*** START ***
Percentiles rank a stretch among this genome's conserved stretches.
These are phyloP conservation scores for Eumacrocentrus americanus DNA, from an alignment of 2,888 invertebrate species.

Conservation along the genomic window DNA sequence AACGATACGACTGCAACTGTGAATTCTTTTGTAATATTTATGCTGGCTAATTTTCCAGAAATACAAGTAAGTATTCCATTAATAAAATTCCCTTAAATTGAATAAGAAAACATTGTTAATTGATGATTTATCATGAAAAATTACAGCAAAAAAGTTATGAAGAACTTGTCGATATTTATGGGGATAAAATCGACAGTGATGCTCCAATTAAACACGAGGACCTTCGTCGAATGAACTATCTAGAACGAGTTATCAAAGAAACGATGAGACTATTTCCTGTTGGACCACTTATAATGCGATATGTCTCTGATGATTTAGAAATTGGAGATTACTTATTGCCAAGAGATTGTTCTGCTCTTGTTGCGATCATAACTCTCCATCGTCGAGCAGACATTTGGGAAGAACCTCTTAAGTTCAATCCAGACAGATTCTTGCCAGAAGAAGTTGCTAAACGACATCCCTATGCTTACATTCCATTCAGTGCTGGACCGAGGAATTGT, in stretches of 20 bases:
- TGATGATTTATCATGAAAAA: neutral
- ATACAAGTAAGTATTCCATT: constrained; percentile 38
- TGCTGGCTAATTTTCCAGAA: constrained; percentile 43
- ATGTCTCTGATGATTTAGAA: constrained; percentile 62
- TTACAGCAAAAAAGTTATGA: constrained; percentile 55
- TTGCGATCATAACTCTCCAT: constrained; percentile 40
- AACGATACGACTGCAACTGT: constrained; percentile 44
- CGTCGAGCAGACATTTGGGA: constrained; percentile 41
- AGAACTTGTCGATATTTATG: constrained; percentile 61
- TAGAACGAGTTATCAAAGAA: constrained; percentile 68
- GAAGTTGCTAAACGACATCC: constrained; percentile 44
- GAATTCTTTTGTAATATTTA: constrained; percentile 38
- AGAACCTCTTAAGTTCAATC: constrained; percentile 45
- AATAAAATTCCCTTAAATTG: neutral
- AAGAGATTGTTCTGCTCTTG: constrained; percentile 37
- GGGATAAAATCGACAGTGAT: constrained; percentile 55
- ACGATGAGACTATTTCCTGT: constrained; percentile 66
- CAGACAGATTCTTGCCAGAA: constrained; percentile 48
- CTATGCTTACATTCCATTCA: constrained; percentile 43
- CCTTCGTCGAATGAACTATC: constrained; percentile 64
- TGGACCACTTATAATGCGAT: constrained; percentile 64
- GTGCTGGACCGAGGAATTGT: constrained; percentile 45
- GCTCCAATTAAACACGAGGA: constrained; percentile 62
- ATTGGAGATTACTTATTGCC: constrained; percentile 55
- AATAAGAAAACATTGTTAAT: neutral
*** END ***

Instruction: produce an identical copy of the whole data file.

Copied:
Percentiles rank a stretch among this genome's conserved stretches.
These are phyloP conservation scores for Eumacrocentrus americanus DNA, from an alignment of 2,888 invertebrate species.

Conservation along the genomic window DNA sequence AACGATACGACTGCAACTGTGAATTCTTTTGTAATATTTATGCTGGCTAATTTTCCAGAAATACAAGTAAGTATTCCATTAATAAAATTCCCTTAAATTGAATAAGAAAACATTGTTAATTGATGATTTATCATGAAAAATTACAGCAAAAAAGTTATGAAGAACTTGTCGATATTTATGGGGATAAAATCGACAGTGATGCTCCAATTAAACACGAGGACCTTCGTCGAATGAACTATCTAGAACGAGTTATCAAAGAAACGATGAGACTATTTCCTGTTGGACCACTTATAATGCGATATGTCTCTGATGATTTAGAAATTGGAGATTACTTATTGCCAAGAGATTGTTCTGCTCTTGTTGCGATCATAACTCTCCATCGTCGAGCAGACATTTGGGAAGAACCTCTTAAGTTCAATCCAGACAGATTCTTGCCAGAAGAAGTTGCTAAACGACATCCCTATGCTTACATTCCATTCAGTGCTGGACCGAGGAATTGT, in stretches of 20 bases:
- TGATGATTTATCATGAAAAA: neutral
- ATACAAGTAAGTATTCCATT: constrained; percentile 38
- TGCTGGCTAATTTTCCAGAA: constrained; percentile 43
- ATGTCTCTGATGATTTAGAA: constrained; percentile 62
- TTACAGCAAAAAAGTTATGA: constrained; percentile 55
- TTGCGATCATAACTCTCCAT: constrained; percentile 40
- AACGATACGACTGCAACTGT: constrained; percentile 44
- CGTCGAGCAGACATTTGGGA: constrained; percentile 41
- AGAACTTGTCGATATTTATG: constrained; percentile 61
- TAGAACGAGTTATCAAAGAA: constrained; percentile 68
- GAAGTTGCTAAACGACATCC: constrained; percentile 44
- GAATTCTTTTGTAATATTTA: constrained; percentile 38
- AGAACCTCTTAAGTTCAATC: constrained; percentile 45
- AATAAAATTCCCTTAAATTG: neutral
- AAGAGATTGTTCTGCTCTTG: constrained; percentile 37
- GGGATAAAATCGACAGTGAT: constrained; percentile 55
- ACGATGAGACTATTTCCTGT: constrained; percentile 66
- CAGACAGATTCTTGCCAGAA: constrained; percentile 48
- CTATGCTTACATTCCATTCA: constrained; percentile 43
- CCTTCGTCGAATGAACTATC: constrained; percentile 64
- TGGACCACTTATAATGCGAT: constrained; percentile 64
- GTGCTGGACCGAGGAATTGT: constrained; percentile 45
- GCTCCAATTAAACACGAGGA: constrained; percentile 62
- ATTGGAGATTACTTATTGCC: constrained; percentile 55
- AATAAGAAAACATTGTTAAT: neutral